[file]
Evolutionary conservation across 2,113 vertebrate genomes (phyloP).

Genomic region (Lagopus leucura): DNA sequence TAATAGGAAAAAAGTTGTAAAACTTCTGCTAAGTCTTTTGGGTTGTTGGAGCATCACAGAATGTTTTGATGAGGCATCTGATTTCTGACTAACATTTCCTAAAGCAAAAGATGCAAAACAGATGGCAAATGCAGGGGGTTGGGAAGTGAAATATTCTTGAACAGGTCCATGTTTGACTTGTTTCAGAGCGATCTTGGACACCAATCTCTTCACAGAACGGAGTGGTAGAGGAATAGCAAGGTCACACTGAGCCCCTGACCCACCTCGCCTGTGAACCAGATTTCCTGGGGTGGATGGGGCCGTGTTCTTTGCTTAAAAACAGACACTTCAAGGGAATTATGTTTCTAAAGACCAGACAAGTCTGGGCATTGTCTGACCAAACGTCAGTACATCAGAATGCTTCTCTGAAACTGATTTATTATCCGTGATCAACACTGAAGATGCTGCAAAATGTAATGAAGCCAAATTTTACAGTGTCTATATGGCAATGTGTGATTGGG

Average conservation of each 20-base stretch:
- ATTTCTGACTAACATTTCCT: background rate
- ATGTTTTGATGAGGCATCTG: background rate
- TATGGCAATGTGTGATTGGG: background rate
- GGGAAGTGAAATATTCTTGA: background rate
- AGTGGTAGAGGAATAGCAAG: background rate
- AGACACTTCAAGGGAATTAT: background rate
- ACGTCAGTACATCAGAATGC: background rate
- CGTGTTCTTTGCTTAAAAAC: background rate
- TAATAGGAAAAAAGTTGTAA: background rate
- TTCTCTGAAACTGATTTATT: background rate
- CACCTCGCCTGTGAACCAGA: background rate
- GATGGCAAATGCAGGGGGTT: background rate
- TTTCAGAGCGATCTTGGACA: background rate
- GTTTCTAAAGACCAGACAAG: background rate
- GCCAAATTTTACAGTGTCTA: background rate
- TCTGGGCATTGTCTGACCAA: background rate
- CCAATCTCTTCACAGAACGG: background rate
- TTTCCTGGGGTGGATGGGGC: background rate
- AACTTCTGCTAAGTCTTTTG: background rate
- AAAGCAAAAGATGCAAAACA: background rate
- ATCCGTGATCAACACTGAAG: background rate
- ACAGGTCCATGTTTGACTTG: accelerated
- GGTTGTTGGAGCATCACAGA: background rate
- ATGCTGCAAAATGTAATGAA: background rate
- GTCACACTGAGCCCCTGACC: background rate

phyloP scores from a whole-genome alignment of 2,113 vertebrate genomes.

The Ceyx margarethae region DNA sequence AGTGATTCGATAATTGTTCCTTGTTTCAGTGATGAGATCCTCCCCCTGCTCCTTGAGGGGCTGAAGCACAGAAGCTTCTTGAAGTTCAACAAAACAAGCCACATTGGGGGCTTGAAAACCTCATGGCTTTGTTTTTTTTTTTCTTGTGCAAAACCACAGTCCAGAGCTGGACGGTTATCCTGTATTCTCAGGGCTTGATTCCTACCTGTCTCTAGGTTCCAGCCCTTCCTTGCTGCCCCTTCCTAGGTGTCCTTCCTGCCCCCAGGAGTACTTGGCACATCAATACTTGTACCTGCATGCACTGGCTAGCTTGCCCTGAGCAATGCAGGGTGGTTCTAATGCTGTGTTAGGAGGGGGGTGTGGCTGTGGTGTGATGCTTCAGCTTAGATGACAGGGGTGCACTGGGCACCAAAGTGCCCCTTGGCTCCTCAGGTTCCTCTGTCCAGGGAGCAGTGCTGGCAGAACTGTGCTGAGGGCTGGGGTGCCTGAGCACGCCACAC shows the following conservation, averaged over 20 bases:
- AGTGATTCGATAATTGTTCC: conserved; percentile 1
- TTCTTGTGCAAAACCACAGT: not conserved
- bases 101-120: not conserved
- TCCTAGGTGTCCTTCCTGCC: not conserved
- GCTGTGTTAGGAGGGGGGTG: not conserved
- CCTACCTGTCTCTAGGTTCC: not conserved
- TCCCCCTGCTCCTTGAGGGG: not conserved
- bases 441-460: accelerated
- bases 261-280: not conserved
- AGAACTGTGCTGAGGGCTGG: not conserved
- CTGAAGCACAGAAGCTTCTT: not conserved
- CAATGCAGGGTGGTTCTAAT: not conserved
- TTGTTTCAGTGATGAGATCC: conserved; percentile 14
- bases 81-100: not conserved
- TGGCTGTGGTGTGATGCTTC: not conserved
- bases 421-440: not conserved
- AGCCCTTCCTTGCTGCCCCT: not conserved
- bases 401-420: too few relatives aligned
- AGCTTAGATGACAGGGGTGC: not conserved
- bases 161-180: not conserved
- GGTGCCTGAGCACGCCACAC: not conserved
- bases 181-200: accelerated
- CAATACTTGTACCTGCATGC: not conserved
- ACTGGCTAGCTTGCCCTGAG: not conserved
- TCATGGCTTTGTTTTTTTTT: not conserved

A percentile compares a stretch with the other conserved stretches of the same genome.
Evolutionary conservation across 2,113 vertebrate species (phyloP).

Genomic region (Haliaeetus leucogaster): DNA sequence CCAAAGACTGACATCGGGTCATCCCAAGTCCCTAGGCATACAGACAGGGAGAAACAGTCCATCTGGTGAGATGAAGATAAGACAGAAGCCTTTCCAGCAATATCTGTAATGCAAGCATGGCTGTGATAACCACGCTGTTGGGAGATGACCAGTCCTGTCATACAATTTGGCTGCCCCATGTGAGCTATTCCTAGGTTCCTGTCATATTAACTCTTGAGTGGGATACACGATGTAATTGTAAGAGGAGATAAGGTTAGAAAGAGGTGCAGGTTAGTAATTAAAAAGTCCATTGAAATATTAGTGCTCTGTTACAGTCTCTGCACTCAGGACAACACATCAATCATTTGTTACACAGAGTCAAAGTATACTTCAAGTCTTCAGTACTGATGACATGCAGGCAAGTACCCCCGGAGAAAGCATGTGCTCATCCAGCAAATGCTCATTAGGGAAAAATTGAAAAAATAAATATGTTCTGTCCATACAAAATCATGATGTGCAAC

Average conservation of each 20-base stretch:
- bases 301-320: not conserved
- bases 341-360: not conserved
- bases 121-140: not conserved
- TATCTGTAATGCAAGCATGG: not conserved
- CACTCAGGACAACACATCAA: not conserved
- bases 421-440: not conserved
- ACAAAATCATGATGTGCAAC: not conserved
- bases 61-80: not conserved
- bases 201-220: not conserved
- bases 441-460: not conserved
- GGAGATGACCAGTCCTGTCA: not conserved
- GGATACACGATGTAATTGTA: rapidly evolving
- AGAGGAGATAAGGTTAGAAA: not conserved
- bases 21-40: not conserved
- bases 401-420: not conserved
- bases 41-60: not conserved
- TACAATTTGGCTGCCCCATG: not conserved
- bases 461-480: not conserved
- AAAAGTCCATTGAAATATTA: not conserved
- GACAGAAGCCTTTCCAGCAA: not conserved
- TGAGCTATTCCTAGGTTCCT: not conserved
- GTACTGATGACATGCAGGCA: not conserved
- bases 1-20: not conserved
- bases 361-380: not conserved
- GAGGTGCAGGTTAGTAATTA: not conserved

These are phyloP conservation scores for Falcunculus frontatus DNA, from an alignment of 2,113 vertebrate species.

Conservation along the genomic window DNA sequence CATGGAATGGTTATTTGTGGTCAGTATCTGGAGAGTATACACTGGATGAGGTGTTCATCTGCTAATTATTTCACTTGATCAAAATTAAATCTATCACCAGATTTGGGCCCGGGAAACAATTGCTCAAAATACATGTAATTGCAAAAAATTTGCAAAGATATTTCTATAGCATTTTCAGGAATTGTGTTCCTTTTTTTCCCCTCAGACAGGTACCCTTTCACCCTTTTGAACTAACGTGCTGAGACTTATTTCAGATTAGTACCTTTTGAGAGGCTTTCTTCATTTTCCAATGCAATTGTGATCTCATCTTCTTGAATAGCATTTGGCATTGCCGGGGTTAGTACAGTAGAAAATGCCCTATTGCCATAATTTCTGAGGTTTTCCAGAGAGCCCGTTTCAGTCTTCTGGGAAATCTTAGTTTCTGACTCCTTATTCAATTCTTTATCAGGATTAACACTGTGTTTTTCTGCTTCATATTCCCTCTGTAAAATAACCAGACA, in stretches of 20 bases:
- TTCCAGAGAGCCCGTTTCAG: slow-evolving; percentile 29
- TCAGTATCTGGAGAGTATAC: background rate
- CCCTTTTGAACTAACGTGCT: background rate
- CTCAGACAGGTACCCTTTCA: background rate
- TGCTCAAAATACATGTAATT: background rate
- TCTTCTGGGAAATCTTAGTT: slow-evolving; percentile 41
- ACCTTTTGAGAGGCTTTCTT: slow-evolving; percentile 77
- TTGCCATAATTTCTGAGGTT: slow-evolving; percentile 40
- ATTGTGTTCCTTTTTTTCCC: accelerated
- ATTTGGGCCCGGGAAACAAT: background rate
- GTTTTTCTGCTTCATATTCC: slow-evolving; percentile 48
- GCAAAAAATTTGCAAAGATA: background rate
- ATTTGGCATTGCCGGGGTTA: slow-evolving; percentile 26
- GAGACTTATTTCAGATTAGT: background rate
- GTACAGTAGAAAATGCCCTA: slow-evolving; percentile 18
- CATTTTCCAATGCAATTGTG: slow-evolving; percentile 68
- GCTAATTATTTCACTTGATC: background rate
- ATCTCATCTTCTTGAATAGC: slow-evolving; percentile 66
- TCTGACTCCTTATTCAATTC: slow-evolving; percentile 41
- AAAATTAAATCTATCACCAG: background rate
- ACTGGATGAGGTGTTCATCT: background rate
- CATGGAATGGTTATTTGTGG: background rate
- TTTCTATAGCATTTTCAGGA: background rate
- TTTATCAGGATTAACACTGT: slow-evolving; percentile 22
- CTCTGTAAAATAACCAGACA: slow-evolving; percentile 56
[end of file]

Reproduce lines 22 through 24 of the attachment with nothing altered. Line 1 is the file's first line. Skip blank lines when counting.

- AACTTCTGCTAAGTCTTTTG: background rate
- AAAGCAAAAGATGCAAAACA: background rate
- ATCCGTGATCAACACTGAAG: background rate